Wikel K.,Petrobank Energy and Resources | Kendall R.,Petrobank Energy and Resources | Bale R.,CGG Veritas | Grossman J.,CGG Veritas | DeMeersman K.,CGG Veritas
First Break | Year: 2012

Recent observations of shear-wave splitting in the near surface have been interpreted as a consequence of the stress state rather than the presence of fractures. The analysis of such shallow anisotropy measurements from shear-wave splitting on converted-wave data allows us to evaluate caprock integrity and detect areas where the stress in the caprock may deviate from the regional faulting regime. This information is vital in discerning whether the caprock is able to withstand recovery of shallow in-situ bitumen and heavy oil. Moreover, using time-lapse multi-component data, we can use the changes in splitting azimuth and time delay to monitor overburden and reservoir changes occurring during production. Here we show that converted-wave splitting changes, observed at the Conklin Demonstration Project between 2008 and 2009, can be directly correlated to changes occurring in the overburden. Additionally, we show that the stress state of the overburden, and in particular the transition from one stress regime to another with depth, is considerably more complex than has generally been assumed. © 2012 EAGE. Source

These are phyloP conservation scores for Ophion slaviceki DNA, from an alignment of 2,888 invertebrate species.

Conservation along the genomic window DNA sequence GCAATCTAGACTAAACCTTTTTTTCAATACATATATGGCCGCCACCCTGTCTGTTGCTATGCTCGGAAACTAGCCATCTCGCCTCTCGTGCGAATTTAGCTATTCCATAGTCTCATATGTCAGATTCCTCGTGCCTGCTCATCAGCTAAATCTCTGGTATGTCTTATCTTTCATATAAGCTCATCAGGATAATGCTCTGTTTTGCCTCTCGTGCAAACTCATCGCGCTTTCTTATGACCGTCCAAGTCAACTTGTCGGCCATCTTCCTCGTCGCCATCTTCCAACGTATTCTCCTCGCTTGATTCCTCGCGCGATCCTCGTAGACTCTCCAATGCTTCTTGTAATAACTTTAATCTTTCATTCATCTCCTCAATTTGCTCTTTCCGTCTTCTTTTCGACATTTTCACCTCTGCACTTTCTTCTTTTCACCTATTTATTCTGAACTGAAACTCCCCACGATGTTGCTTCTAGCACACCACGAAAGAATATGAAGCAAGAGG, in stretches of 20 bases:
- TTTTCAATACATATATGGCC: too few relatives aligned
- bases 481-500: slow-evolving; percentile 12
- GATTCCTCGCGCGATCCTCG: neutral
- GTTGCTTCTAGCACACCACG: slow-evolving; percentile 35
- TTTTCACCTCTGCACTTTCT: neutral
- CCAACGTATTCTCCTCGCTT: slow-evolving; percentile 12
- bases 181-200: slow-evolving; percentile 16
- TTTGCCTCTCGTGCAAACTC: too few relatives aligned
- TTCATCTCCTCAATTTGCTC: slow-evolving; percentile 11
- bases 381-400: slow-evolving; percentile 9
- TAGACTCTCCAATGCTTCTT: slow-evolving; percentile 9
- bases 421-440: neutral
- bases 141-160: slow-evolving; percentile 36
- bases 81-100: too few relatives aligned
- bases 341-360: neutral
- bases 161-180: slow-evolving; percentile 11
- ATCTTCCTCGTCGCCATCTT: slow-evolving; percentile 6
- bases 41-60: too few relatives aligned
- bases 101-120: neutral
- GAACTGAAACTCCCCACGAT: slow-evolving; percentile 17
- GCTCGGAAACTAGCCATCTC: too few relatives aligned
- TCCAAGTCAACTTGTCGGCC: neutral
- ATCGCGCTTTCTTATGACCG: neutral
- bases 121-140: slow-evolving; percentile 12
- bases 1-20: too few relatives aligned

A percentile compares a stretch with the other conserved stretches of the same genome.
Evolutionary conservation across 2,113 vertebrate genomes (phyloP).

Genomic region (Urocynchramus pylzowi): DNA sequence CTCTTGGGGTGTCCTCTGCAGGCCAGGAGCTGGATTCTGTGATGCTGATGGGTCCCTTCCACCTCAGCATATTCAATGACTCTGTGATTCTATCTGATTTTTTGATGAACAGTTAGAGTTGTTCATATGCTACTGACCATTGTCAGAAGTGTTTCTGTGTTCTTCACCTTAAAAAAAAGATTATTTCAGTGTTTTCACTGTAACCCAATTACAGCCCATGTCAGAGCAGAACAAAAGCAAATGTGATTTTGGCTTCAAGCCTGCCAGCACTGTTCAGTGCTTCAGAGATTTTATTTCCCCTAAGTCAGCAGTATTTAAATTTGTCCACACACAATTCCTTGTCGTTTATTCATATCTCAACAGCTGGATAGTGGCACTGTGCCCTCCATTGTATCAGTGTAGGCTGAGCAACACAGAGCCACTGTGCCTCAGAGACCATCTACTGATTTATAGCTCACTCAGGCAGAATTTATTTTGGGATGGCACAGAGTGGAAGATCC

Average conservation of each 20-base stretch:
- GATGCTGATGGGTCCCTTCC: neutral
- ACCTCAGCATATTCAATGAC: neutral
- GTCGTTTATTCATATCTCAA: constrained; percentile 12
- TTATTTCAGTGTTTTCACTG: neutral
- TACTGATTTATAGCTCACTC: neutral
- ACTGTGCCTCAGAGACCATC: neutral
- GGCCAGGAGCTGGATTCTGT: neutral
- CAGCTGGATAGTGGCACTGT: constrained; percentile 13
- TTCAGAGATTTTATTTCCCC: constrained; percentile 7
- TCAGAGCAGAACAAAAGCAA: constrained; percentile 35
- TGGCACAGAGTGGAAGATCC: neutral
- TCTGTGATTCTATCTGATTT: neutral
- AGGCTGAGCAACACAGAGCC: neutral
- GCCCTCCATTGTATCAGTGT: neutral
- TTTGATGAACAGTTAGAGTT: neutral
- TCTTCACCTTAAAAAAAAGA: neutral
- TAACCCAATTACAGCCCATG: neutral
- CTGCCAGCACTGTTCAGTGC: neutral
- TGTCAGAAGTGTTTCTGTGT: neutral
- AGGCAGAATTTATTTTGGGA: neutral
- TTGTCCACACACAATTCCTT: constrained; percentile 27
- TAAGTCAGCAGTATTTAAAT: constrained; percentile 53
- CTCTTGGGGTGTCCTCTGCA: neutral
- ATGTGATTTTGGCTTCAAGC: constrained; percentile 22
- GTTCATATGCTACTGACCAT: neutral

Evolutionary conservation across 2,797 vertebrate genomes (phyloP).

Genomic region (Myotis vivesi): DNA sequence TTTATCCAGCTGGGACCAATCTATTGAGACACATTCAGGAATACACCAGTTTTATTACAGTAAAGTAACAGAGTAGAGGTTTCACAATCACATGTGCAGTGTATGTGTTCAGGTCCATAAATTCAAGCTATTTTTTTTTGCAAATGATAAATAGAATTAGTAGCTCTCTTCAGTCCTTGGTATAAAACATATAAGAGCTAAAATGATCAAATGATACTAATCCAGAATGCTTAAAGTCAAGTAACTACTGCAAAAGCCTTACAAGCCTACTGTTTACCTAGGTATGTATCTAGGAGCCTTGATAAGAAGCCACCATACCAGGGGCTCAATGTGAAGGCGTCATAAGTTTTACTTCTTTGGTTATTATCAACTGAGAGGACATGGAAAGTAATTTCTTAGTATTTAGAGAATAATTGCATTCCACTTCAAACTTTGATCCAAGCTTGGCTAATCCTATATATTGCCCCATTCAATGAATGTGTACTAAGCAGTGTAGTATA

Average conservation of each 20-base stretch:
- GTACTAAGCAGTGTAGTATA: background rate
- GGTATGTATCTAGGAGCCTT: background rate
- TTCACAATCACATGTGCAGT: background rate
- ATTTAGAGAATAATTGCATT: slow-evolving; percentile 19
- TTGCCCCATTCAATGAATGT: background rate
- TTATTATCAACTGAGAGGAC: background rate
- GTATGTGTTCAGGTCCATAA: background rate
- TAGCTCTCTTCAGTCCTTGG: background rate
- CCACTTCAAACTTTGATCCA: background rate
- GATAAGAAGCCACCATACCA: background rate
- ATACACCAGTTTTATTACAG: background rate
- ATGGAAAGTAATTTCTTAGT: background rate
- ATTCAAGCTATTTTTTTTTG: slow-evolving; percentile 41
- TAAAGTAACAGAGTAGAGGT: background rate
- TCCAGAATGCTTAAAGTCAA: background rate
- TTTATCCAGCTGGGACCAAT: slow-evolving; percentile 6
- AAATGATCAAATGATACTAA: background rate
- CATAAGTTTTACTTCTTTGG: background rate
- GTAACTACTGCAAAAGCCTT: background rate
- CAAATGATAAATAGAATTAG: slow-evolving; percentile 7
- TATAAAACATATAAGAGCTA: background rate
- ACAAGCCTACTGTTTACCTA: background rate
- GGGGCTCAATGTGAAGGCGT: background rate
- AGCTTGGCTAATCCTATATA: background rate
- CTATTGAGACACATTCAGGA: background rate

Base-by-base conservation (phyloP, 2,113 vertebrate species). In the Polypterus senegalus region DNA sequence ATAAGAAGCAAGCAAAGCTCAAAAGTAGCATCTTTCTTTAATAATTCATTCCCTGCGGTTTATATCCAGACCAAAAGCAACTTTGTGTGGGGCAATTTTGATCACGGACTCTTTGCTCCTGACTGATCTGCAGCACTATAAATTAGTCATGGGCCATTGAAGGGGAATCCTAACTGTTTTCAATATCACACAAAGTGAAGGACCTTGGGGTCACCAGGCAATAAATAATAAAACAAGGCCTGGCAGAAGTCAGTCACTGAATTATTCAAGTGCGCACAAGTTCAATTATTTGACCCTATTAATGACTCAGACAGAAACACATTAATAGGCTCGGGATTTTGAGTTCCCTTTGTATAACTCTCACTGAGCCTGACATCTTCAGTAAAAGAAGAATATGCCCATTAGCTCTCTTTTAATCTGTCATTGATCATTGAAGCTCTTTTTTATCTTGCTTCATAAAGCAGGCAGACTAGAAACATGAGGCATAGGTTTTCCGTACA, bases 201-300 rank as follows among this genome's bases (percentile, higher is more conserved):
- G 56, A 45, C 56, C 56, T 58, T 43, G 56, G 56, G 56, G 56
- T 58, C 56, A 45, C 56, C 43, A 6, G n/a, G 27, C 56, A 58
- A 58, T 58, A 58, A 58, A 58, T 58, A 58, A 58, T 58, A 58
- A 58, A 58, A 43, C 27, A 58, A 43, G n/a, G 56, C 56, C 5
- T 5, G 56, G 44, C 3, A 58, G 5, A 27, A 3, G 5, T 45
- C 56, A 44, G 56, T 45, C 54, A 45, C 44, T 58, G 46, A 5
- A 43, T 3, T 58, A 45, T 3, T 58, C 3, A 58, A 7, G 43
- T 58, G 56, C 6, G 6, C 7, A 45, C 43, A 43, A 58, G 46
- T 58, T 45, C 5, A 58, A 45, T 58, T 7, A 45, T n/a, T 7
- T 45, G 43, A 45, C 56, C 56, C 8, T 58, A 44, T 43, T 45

Kendall R.,Petrobank Energy and Resources | Wikel K.,Petrobank Energy and Resources
73rd European Association of Geoscientists and Engineers Conference and Exhibition 2011: Unconventional Resources and the Role of Technology. Incorporating SPE EUROPEC 2011 | Year: 2011

The compressional and shear velocities of bitumen sand decrease dramatically with increasing temperature. The THAI process can be monitored using timelapse seismic and the results indicate that the combustion front is moving primarily from the toe area of the producing wells towards the heel area. We have also observed a rogue anomaly that suggests some of the upgraded oil has been pushed down into the bottom water system and is being swept away due to hydrodynamic forces. Multidimensional interpolation can be used to dramatically reduce the bin size and hence increase the trace count of coarsely sampled 3Ds. The integrity of the interpolated data is sufficient for monitoring THAI combustion-style production using time-delay 4D methods. The implications for production monitoring of enhanced oil recovery is substantial using interpolation. Source


Kendall R.,Petrobank Energy and Resources | Wikel K.,Petrobank Energy and Resources
SEG Technical Program Expanded Abstracts | Year: 2011